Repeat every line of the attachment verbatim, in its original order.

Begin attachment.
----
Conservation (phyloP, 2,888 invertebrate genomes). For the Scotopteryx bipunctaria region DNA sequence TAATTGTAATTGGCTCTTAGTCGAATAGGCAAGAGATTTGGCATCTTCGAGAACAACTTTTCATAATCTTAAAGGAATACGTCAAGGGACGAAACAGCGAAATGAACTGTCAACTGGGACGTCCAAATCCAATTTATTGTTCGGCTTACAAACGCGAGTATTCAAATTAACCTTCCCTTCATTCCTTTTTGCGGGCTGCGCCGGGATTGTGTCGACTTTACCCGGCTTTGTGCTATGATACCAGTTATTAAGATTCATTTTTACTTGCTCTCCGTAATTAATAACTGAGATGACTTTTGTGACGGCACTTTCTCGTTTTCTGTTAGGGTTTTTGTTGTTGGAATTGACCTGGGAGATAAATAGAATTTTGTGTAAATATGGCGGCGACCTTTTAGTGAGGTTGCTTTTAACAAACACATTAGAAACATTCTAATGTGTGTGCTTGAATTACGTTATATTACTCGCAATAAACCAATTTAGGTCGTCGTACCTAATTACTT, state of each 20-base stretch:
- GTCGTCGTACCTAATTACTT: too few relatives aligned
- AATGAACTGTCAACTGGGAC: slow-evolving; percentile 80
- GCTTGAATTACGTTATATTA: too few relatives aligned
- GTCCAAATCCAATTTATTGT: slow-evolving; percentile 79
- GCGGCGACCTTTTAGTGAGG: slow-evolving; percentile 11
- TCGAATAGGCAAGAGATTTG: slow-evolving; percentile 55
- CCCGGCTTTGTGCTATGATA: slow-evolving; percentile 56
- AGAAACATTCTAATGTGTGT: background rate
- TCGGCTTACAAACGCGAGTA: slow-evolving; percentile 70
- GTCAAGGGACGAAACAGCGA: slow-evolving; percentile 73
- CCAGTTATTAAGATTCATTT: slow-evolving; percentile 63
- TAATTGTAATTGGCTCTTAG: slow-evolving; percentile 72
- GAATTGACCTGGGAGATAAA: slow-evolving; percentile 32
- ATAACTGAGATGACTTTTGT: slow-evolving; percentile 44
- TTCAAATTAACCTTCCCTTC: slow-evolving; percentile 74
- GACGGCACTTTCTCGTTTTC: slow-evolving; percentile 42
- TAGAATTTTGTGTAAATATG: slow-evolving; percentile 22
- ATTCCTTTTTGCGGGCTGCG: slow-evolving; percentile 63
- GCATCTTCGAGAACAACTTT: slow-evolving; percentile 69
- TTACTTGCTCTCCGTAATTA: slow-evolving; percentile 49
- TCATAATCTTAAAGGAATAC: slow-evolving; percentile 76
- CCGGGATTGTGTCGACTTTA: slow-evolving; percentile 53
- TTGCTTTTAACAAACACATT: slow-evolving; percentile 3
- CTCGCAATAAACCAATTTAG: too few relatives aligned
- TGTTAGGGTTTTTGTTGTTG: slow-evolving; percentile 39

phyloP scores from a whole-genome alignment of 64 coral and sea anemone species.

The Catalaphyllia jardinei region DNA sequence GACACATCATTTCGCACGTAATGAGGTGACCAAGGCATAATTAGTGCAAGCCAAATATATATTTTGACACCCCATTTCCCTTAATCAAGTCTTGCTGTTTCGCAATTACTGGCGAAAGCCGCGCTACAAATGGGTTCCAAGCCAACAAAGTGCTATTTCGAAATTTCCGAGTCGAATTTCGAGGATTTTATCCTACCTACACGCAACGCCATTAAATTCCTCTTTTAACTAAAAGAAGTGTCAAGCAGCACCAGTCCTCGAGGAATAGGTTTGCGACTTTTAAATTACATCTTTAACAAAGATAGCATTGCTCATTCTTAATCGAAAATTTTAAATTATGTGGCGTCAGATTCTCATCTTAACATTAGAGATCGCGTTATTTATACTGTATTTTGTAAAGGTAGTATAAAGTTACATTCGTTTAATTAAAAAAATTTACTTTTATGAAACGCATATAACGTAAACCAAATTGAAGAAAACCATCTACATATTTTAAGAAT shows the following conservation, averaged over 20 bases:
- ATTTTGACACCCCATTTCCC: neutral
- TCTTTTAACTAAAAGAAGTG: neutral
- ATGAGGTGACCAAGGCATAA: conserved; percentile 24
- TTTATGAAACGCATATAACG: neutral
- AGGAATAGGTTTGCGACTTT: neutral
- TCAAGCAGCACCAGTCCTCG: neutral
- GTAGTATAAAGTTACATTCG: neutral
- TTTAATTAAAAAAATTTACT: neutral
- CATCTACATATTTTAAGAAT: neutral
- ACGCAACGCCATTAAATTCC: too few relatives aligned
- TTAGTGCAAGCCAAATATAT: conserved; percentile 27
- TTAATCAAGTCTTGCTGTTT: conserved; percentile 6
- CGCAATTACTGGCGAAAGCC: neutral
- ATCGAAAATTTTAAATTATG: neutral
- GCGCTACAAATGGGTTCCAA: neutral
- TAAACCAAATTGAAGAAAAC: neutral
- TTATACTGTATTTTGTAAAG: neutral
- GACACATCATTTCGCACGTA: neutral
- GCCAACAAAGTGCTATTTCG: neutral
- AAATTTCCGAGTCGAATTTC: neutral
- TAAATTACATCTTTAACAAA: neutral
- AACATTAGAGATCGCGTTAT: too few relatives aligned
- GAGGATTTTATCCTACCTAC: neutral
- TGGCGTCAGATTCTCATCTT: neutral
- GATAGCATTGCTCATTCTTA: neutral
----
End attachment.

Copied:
Conservation (phyloP, 2,888 invertebrate genomes). For the Scotopteryx bipunctaria region DNA sequence TAATTGTAATTGGCTCTTAGTCGAATAGGCAAGAGATTTGGCATCTTCGAGAACAACTTTTCATAATCTTAAAGGAATACGTCAAGGGACGAAACAGCGAAATGAACTGTCAACTGGGACGTCCAAATCCAATTTATTGTTCGGCTTACAAACGCGAGTATTCAAATTAACCTTCCCTTCATTCCTTTTTGCGGGCTGCGCCGGGATTGTGTCGACTTTACCCGGCTTTGTGCTATGATACCAGTTATTAAGATTCATTTTTACTTGCTCTCCGTAATTAATAACTGAGATGACTTTTGTGACGGCACTTTCTCGTTTTCTGTTAGGGTTTTTGTTGTTGGAATTGACCTGGGAGATAAATAGAATTTTGTGTAAATATGGCGGCGACCTTTTAGTGAGGTTGCTTTTAACAAACACATTAGAAACATTCTAATGTGTGTGCTTGAATTACGTTATATTACTCGCAATAAACCAATTTAGGTCGTCGTACCTAATTACTT, state of each 20-base stretch:
- GTCGTCGTACCTAATTACTT: too few relatives aligned
- AATGAACTGTCAACTGGGAC: slow-evolving; percentile 80
- GCTTGAATTACGTTATATTA: too few relatives aligned
- GTCCAAATCCAATTTATTGT: slow-evolving; percentile 79
- GCGGCGACCTTTTAGTGAGG: slow-evolving; percentile 11
- TCGAATAGGCAAGAGATTTG: slow-evolving; percentile 55
- CCCGGCTTTGTGCTATGATA: slow-evolving; percentile 56
- AGAAACATTCTAATGTGTGT: background rate
- TCGGCTTACAAACGCGAGTA: slow-evolving; percentile 70
- GTCAAGGGACGAAACAGCGA: slow-evolving; percentile 73
- CCAGTTATTAAGATTCATTT: slow-evolving; percentile 63
- TAATTGTAATTGGCTCTTAG: slow-evolving; percentile 72
- GAATTGACCTGGGAGATAAA: slow-evolving; percentile 32
- ATAACTGAGATGACTTTTGT: slow-evolving; percentile 44
- TTCAAATTAACCTTCCCTTC: slow-evolving; percentile 74
- GACGGCACTTTCTCGTTTTC: slow-evolving; percentile 42
- TAGAATTTTGTGTAAATATG: slow-evolving; percentile 22
- ATTCCTTTTTGCGGGCTGCG: slow-evolving; percentile 63
- GCATCTTCGAGAACAACTTT: slow-evolving; percentile 69
- TTACTTGCTCTCCGTAATTA: slow-evolving; percentile 49
- TCATAATCTTAAAGGAATAC: slow-evolving; percentile 76
- CCGGGATTGTGTCGACTTTA: slow-evolving; percentile 53
- TTGCTTTTAACAAACACATT: slow-evolving; percentile 3
- CTCGCAATAAACCAATTTAG: too few relatives aligned
- TGTTAGGGTTTTTGTTGTTG: slow-evolving; percentile 39

phyloP scores from a whole-genome alignment of 64 coral and sea anemone species.

The Catalaphyllia jardinei region DNA sequence GACACATCATTTCGCACGTAATGAGGTGACCAAGGCATAATTAGTGCAAGCCAAATATATATTTTGACACCCCATTTCCCTTAATCAAGTCTTGCTGTTTCGCAATTACTGGCGAAAGCCGCGCTACAAATGGGTTCCAAGCCAACAAAGTGCTATTTCGAAATTTCCGAGTCGAATTTCGAGGATTTTATCCTACCTACACGCAACGCCATTAAATTCCTCTTTTAACTAAAAGAAGTGTCAAGCAGCACCAGTCCTCGAGGAATAGGTTTGCGACTTTTAAATTACATCTTTAACAAAGATAGCATTGCTCATTCTTAATCGAAAATTTTAAATTATGTGGCGTCAGATTCTCATCTTAACATTAGAGATCGCGTTATTTATACTGTATTTTGTAAAGGTAGTATAAAGTTACATTCGTTTAATTAAAAAAATTTACTTTTATGAAACGCATATAACGTAAACCAAATTGAAGAAAACCATCTACATATTTTAAGAAT shows the following conservation, averaged over 20 bases:
- ATTTTGACACCCCATTTCCC: neutral
- TCTTTTAACTAAAAGAAGTG: neutral
- ATGAGGTGACCAAGGCATAA: conserved; percentile 24
- TTTATGAAACGCATATAACG: neutral
- AGGAATAGGTTTGCGACTTT: neutral
- TCAAGCAGCACCAGTCCTCG: neutral
- GTAGTATAAAGTTACATTCG: neutral
- TTTAATTAAAAAAATTTACT: neutral
- CATCTACATATTTTAAGAAT: neutral
- ACGCAACGCCATTAAATTCC: too few relatives aligned
- TTAGTGCAAGCCAAATATAT: conserved; percentile 27
- TTAATCAAGTCTTGCTGTTT: conserved; percentile 6
- CGCAATTACTGGCGAAAGCC: neutral
- ATCGAAAATTTTAAATTATG: neutral
- GCGCTACAAATGGGTTCCAA: neutral
- TAAACCAAATTGAAGAAAAC: neutral
- TTATACTGTATTTTGTAAAG: neutral
- GACACATCATTTCGCACGTA: neutral
- GCCAACAAAGTGCTATTTCG: neutral
- AAATTTCCGAGTCGAATTTC: neutral
- TAAATTACATCTTTAACAAA: neutral
- AACATTAGAGATCGCGTTAT: too few relatives aligned
- GAGGATTTTATCCTACCTAC: neutral
- TGGCGTCAGATTCTCATCTT: neutral
- GATAGCATTGCTCATTCTTA: neutral